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Old 30-06-2015, 06:36 AM   #1
rydeon
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Lightbulb Arrow Making and Maintenance

It's important to look after your arrows, especially after you've been shooting them for a while.

Recently I went on a trip to Eire, there was some wear and tear and when I got back, it soon became apparent I had some work to do.

http://www.youtube.com/watch?v=UBt-1tuXS30

I had a batch of arrows to look at making too, so I gave them a look over and a quick inspection. Sometimes, if they are in storage for a long time, they may warp or bend slightly.

http://www.youtube.com/watch?v=7G5M5VQK9bk
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Old 13-12-2015, 11:48 PM   #2
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This is just a little bit about how even a bit of engrained dirt can unbalance your arrows.
Also about the fletching issues too.



http://www.youtube.com/watch?v=npVS5Gcvf3k

When you're making arrows, unless you want to 'cheat' and use plastic nocks you'll have to reinforce them with stout thread and even horn inserts if you are going for warbow arrows. While plastic nocks may seem superior, they are not. Over time they will wear out and snap, often leaving you with a stub of wood that requires a new plastic nock, or more likely a new arrow shaft. As the snapped-off end may have to be shortened to accept a new nock.

Threaded nocks are not without their own drawbacks though, if the wound and bound thread isn't up to scratch. It could come loose, fall off and result in a near-dry fire as the arrow nock splinters upon being shot.



http://www.youtube.com/watch?v=1gVWYGSL_4E
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Old 13-12-2015, 11:50 PM   #3
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This is a longbow I've owned for several years now. It's served me well and not let me down. Yet shooting hundreds of arrows on it, especially without an arrowpass, means it's time for some TLC to get the great bow looking the part again.

First thing to do is get the natty old grip off, next it's time to sand down to the residue from the arrowpass that was once on there. For the interim I'd been using electrical tape but that don't last more than a few dozen arrows before it's worn down.


With the sanding done it was time to work on the replacement arrowpass.

Before I could do that though I wanted to repair some slight wear and tear of the bow, this was quite easy. I just got the varnish out and built up the layers.





Once I'd done that it was a case of getting a new arrowpass mounted. Now arrowpasses aren't essential, but if you don't want your longbow to just be a wall-hanger you'll end up with the shooting of arrows wearing out your bow.

Some folks use a blob of superglue but cow or buffalo horn is an excellent, long-lasting choice.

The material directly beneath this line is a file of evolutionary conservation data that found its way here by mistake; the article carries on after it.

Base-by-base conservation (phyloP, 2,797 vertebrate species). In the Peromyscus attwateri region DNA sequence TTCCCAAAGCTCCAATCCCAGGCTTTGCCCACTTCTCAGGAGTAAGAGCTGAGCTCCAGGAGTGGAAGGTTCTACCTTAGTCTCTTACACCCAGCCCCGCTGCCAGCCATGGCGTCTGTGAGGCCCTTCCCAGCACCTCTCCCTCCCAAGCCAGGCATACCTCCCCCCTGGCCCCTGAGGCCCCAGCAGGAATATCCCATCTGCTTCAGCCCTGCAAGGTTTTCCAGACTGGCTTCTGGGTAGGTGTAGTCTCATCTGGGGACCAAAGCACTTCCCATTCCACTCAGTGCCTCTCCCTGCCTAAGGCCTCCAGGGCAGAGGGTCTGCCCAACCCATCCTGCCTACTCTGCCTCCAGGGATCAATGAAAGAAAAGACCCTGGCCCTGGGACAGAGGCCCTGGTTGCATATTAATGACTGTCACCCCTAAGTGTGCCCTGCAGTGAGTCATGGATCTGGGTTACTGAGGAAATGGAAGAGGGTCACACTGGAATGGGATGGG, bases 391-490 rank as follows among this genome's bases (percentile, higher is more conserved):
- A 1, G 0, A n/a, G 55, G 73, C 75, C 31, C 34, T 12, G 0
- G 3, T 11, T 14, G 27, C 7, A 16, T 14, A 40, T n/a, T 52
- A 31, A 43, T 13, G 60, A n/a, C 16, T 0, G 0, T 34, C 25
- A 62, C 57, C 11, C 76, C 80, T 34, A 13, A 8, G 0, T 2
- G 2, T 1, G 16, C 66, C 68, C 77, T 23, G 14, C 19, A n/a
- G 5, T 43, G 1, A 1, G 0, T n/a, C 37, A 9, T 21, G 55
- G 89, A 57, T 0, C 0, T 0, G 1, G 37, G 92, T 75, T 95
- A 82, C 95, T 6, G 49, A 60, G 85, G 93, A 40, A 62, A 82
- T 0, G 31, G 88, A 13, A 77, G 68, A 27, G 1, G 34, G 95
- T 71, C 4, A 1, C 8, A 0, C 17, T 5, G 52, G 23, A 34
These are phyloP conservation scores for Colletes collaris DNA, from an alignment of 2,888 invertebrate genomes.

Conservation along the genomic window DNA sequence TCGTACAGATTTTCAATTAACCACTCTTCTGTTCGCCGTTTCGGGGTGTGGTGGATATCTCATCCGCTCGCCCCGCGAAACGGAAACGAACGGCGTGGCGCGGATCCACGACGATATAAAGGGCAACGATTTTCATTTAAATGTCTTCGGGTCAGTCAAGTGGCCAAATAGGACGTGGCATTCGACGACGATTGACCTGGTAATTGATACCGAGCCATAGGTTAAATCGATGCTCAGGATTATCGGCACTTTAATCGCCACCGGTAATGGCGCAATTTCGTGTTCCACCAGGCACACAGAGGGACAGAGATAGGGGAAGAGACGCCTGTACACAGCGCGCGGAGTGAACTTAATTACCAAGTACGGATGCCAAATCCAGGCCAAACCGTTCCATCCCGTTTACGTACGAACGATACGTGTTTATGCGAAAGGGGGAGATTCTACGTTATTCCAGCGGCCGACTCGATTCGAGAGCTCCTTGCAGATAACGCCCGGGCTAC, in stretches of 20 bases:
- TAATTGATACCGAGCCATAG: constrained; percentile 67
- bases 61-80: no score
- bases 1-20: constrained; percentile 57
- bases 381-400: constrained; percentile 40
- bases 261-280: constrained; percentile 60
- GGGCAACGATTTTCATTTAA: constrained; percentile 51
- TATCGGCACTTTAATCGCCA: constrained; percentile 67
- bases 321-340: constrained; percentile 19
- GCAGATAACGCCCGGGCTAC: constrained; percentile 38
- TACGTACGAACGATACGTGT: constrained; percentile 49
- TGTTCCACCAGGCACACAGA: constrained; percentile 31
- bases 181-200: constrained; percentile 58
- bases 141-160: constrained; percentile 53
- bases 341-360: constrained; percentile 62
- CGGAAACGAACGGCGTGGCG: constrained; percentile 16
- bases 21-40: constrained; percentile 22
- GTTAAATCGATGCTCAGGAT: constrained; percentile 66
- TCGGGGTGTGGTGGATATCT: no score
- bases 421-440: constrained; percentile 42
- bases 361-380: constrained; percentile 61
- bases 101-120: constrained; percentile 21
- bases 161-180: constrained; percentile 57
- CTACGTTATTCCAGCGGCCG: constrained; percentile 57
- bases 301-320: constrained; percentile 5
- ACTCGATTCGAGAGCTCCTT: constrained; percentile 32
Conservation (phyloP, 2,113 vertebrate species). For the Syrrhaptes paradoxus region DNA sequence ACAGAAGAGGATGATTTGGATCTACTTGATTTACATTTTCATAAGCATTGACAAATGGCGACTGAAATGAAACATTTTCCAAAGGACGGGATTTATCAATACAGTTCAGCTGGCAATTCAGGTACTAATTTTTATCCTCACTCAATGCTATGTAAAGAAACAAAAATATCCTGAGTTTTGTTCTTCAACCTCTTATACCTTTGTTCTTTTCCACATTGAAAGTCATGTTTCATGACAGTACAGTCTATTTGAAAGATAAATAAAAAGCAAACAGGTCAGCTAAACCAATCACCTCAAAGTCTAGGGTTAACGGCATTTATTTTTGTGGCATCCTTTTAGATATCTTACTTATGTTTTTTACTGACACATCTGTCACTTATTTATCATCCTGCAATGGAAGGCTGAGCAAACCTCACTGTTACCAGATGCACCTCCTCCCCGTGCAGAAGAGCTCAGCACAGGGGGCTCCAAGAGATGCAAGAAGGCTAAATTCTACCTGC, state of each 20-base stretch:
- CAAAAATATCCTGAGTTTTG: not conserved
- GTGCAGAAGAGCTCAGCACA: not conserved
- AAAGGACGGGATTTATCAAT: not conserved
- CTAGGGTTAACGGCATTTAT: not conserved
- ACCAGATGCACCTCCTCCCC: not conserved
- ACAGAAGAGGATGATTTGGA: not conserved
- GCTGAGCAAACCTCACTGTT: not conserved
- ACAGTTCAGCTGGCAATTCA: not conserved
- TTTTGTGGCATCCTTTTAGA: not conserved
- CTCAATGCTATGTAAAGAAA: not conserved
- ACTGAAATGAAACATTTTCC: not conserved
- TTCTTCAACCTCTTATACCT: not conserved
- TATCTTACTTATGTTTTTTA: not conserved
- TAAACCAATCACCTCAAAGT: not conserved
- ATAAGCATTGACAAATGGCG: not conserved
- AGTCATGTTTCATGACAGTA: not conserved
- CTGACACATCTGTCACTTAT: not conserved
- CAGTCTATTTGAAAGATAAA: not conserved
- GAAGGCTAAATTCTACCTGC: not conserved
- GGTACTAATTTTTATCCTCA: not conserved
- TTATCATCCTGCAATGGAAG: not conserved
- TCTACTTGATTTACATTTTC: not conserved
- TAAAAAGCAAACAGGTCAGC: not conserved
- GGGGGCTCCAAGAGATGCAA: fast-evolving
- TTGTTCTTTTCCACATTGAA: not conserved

After this was crafted and mounted all that remained was getting a new grip on it...

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Old 03-02-2016, 09:11 PM   #4
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How to send arrows through the post, without them getting bent or snapped.

https://www.youtube.com/watch?v=F0qoxL3a3rg
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Old 01-04-2016, 03:33 PM   #5
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Fletching your arrows is important, without feathers, either plastic or genuine, your arrows won't be stable in mid-air.



www.youtube.com/watch?v=x69829m5zms





Those feathers are from a turkey originally, but goose is also just as good, and authentically medieval too.

If feathers like that aren't available then plastic flexi ones are so-so. An even more cheapo way is to use duct tape or gaffer tape.

https://www.youtube.com/watch?v=HaacybnZHLo
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Old 01-04-2016, 03:46 PM   #6
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wow! that some kind of high class work
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Old 03-04-2016, 03:56 PM   #7
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When you get really good, you can start to make match-grade sets of arrows.





These will be weight-balanced to within a dozen grains or so and have matching characteristics so each shot will group tightly.



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Old 26-08-2016, 05:10 PM   #8
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Great thread indeed, I have the Arten indexing version of fletching jig upright version.
I made my boys junior bows many years ago to about the twenty five pound draw weight which was still good enough for bagging a rabbit at short range say thirty feet.
I made larger bows from Yew and sometimes spliced the two halves together if the timber wasn't knot free, these were around the sixty pound weight.

What timber are you using for arrows port oxford?

Last edited by the apprentice; 26-08-2016 at 05:11 PM.
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Old 27-08-2016, 06:11 AM   #9
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Thanks Rydeon.

Great info.
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Old 09-09-2016, 06:48 PM   #10
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In a pinch.
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